When a commercial tenant files for bankruptcy a landlord is often faced with numerous challenges.  First, if a tenant enters bankruptcy it is likely that they owe an outstanding balance.  Second, the bankruptcy filing may make the tenant’s obligation to pay rent as it comes due unclear.  Third, the bankruptcy proceeding creates obstacles to evicting the tenant.

 

Pursuant to Section 362(a) of the Bankruptcy Code (the “Code”), the filing of a bankruptcy initiates what is called the “automatic stay.”[1]  The automatic stay acts as a bar requiring the landlord to cease any efforts to collect rent or evict the tenant.  After the tenant files for bankruptcy, the landlord’s sole remedy is effective navigation of the bankruptcy court proceeding.  A prudent landlord must carefully consider any activities related to the tenant which could be viewed as violating the automatic stay.[2]

 

After the initiation of a bankruptcy proceeding, all past-due rents are viewed as pre-petition obligations.  As such, the landlord is essentially an involuntary creditor and the outstanding balance is treated as unsecured debt.[3]  Nevertheless, the landlord should pursue all rights it has to payment as an unsecured creditor in the bankruptcy case.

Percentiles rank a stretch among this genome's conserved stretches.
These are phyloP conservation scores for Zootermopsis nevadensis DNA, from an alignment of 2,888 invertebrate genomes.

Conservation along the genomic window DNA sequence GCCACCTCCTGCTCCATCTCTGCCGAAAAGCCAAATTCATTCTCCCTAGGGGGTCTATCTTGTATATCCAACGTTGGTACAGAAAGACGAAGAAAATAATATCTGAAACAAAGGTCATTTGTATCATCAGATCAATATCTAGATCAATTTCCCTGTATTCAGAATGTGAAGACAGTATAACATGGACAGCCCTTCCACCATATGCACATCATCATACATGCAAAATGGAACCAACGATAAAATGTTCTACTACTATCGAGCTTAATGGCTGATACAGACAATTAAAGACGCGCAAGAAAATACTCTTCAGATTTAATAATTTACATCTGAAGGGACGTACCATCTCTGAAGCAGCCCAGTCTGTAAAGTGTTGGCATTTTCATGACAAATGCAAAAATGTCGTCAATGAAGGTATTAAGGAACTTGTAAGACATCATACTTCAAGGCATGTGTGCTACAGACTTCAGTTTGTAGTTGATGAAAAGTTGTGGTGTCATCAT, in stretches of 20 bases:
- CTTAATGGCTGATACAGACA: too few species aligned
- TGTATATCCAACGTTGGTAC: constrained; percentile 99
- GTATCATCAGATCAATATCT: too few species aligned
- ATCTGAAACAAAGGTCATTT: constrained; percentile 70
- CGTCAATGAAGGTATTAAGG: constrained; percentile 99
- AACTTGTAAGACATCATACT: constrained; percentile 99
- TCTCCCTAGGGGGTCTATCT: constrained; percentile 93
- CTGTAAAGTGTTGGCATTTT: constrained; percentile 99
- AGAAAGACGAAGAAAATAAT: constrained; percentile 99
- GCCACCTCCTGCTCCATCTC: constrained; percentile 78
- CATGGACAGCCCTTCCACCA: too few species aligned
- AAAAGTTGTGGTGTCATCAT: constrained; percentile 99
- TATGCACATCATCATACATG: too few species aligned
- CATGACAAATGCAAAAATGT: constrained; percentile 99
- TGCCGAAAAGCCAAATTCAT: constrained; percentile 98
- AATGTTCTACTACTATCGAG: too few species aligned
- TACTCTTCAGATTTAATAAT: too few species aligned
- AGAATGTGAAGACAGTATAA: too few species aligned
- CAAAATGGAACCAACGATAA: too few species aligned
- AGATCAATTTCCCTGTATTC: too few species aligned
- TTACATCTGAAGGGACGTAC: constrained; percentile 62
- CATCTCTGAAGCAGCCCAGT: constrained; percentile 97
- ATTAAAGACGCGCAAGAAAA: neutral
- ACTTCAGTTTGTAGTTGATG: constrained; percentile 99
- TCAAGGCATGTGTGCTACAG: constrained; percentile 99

Although the prospects of payment for pre-petition rent are marginal, a tenant in bankruptcy is responsible for payment of all post-petition obligations pursuant to Section 365(d)(2) of the Code.  Therefore, a tenant that remains in possession of the leased premises after filing for bankruptcy is required to pay rent as it becomes due.  If the tenant fails to pay rent, the landlord may petition the bankruptcy court for permission to commence state court eviction proceedings or move to compel payment of post-petition rent.

 

Tenant bankruptcies complicate what are often already frayed landlord-tenant relationships.  Prompt and diligent compliance with the bankruptcy court’s rules is essential to securing a landlord’s rights.  Please do not hesitate to contact an attorney at MBW Law, LLC for assistance in navigating the complexities of tenant bankruptcy.

[1] 11 U.S.C. § 362.

[2] Even if the landlord has already received a writ of possession, if the landlord executes the writ it risks violation of the automatic stay.

[3] Unsecured creditors are the last parties in line to receive payment in a bankruptcy proceeding.